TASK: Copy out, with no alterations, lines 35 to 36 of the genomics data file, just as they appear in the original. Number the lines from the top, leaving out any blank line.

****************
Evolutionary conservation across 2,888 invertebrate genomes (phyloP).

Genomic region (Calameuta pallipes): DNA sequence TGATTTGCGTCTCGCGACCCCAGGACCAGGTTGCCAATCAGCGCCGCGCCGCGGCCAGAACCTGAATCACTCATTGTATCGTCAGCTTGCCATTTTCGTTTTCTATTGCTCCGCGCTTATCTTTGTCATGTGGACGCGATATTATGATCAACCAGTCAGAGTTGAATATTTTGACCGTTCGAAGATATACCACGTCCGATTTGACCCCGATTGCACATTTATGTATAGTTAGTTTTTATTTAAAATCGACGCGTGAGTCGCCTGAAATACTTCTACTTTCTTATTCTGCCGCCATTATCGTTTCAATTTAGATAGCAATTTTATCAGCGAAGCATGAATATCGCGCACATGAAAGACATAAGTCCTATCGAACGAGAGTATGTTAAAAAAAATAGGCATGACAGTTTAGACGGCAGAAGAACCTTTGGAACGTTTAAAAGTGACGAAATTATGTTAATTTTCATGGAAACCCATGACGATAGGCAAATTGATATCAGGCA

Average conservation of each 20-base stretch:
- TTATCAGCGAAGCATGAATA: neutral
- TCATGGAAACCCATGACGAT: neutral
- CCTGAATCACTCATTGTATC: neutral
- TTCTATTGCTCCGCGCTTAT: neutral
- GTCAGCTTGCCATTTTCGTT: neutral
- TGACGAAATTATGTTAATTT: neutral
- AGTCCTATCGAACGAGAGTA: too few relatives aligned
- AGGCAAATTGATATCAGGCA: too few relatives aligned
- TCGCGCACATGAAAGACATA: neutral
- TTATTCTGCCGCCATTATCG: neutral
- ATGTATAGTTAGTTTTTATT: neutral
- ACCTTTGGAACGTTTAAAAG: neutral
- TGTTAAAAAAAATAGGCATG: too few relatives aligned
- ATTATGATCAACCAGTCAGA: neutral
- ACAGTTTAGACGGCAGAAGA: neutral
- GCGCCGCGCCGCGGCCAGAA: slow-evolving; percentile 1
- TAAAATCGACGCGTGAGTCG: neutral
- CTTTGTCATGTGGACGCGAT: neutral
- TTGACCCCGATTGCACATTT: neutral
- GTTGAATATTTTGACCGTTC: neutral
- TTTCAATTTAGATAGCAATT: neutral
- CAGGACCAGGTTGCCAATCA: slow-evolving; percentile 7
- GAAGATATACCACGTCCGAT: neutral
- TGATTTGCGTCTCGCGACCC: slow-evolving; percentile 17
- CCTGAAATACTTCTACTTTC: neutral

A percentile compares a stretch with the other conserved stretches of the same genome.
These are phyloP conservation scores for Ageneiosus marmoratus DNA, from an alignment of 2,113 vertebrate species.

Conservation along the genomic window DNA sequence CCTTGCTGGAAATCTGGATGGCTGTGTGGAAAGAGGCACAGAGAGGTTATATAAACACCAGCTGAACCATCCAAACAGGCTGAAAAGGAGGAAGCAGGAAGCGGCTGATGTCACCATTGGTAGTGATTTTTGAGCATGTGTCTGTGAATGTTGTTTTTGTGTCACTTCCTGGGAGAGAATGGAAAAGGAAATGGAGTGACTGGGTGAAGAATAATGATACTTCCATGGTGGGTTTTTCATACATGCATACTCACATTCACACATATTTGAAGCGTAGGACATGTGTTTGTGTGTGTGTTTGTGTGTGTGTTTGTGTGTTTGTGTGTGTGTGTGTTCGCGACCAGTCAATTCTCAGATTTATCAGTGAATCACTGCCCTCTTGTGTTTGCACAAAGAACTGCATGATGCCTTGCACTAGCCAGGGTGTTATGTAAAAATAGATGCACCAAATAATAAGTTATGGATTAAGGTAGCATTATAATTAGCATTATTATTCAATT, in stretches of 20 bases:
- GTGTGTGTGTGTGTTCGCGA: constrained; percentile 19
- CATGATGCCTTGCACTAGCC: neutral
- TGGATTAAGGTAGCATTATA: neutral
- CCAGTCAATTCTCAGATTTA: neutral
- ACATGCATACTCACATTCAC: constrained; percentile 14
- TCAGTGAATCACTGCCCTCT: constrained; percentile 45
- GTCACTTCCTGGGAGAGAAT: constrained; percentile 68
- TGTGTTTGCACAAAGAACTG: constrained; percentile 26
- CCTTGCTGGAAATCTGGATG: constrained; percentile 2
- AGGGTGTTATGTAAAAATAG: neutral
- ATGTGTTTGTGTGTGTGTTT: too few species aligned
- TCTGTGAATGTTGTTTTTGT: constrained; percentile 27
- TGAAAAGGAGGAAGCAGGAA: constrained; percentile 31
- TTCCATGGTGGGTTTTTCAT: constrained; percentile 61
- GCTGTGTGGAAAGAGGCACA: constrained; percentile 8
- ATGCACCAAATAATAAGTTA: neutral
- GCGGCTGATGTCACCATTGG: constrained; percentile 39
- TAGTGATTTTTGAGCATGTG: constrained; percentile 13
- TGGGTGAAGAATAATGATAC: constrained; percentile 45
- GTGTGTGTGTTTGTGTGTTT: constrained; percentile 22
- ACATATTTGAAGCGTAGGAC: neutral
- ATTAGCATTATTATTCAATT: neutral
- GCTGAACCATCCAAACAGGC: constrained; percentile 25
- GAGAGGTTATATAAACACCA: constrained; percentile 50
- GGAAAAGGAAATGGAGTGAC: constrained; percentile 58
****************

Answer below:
- CCAGTCAATTCTCAGATTTA: neutral
- ACATGCATACTCACATTCAC: constrained; percentile 14